Intel® Transactional Synchronization Extensions (Intel® TSX) profiling with Linux perf

By Andreas Kleen, Published: 05/03/2013, Last Updated: 05/03/2013

Intel® TSX exposes a speculative execution mode to the programmer to improve locking performance.. Tuning speculation requires heavily on a PMU profiler. This document describes TSX profiling using the Linux  perf) (or “perf events”) profiler, that comes integrated with newer Linux systems. More details on TSX are available at ACM queue, wikipedia, at LWN for the Linux glibc implementation and in the specification (chapter 8)


The techniques described in this guide need an updated perf version with TSX and Haswell support. Perf is integrated into the Linux kernel, so this requires updating to a new kernel.The 3.13 kernel includes all the features described here. Please get it from the time of this writing a RC pre-release is available. The earlier 3.11 and 3.12 kernels contain a subset. For best results please use 3.13 or later.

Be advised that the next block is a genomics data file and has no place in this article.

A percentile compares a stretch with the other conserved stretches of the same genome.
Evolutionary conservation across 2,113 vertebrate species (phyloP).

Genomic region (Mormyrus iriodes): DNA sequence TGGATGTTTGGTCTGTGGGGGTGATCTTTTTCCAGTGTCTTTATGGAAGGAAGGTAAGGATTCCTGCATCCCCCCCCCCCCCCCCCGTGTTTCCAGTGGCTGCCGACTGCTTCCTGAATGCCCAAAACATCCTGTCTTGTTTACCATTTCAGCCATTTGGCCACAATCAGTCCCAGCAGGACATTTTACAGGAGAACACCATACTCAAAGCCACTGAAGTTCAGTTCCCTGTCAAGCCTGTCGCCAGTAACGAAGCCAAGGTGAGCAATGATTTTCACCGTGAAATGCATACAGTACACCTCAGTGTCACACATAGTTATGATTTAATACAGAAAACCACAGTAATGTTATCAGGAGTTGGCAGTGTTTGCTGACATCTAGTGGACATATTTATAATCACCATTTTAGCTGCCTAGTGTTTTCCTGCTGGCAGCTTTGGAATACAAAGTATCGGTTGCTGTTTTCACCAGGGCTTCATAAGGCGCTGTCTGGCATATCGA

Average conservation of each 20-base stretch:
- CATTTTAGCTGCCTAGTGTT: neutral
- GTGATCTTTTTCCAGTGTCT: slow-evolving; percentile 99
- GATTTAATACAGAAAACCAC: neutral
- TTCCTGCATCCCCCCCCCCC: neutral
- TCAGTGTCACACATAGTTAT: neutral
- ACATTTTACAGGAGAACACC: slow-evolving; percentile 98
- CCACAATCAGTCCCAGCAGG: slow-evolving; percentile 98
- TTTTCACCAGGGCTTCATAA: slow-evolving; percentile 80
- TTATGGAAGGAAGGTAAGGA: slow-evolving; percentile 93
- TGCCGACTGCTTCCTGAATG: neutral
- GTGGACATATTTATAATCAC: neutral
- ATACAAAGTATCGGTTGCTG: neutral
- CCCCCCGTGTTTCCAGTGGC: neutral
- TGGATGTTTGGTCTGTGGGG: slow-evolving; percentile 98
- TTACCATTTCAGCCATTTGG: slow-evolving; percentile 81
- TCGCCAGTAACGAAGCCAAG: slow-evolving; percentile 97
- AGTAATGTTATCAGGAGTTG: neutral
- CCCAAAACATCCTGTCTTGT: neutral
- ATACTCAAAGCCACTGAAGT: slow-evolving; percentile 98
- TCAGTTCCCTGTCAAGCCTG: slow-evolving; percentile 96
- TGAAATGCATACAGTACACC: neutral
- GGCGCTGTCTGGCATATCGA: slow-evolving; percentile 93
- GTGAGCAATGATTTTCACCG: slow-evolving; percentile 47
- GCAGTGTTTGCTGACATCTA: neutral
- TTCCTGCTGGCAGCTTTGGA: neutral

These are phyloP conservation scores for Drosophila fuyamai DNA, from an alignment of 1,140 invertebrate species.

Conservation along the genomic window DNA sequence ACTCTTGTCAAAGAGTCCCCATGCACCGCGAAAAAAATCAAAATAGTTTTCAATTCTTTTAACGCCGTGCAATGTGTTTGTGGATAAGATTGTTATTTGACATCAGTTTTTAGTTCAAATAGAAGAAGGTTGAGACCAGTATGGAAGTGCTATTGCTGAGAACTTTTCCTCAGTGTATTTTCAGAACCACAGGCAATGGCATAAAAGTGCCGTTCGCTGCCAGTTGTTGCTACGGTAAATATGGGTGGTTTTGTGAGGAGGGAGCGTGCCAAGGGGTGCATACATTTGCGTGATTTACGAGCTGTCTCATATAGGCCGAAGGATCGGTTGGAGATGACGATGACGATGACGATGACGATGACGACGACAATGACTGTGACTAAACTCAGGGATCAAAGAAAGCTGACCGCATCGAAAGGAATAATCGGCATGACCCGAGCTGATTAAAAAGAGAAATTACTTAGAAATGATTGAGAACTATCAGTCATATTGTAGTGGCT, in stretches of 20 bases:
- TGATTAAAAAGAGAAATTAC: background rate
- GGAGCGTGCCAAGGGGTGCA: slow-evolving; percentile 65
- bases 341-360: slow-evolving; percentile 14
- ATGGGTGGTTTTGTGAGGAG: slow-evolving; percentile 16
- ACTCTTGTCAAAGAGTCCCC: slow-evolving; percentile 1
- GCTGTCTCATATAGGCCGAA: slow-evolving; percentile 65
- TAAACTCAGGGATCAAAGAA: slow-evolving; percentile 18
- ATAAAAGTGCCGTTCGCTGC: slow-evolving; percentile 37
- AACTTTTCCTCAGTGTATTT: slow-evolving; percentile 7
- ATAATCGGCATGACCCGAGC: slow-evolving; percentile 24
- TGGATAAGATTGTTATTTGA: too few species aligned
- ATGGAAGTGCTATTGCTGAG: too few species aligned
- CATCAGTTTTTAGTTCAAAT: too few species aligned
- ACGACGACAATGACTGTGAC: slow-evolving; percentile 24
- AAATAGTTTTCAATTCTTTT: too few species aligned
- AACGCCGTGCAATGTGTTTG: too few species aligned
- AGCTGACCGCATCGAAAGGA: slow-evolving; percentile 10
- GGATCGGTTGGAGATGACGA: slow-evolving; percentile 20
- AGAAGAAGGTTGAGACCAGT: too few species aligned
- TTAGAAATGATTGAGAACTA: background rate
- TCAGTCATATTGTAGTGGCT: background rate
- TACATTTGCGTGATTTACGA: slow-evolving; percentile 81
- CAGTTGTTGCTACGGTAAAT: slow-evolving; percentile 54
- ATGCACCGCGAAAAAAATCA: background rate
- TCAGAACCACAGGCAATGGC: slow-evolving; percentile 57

After downloading the kernel tree it should be installed and booted. In addition the perf binary needs to be build (in tools/perf) and installed. Some perf features may require additional library packages to be installed. The build procedure suggests the package names.

Some Linux distribution may also provide updated kernel and perf packages. For example Fedora 20 with the latest updates has full support.

Basic cycle sampling to understand the program

Then the program has to be enabled initially for TSX. When it is running with TSX it can be profiled using perf.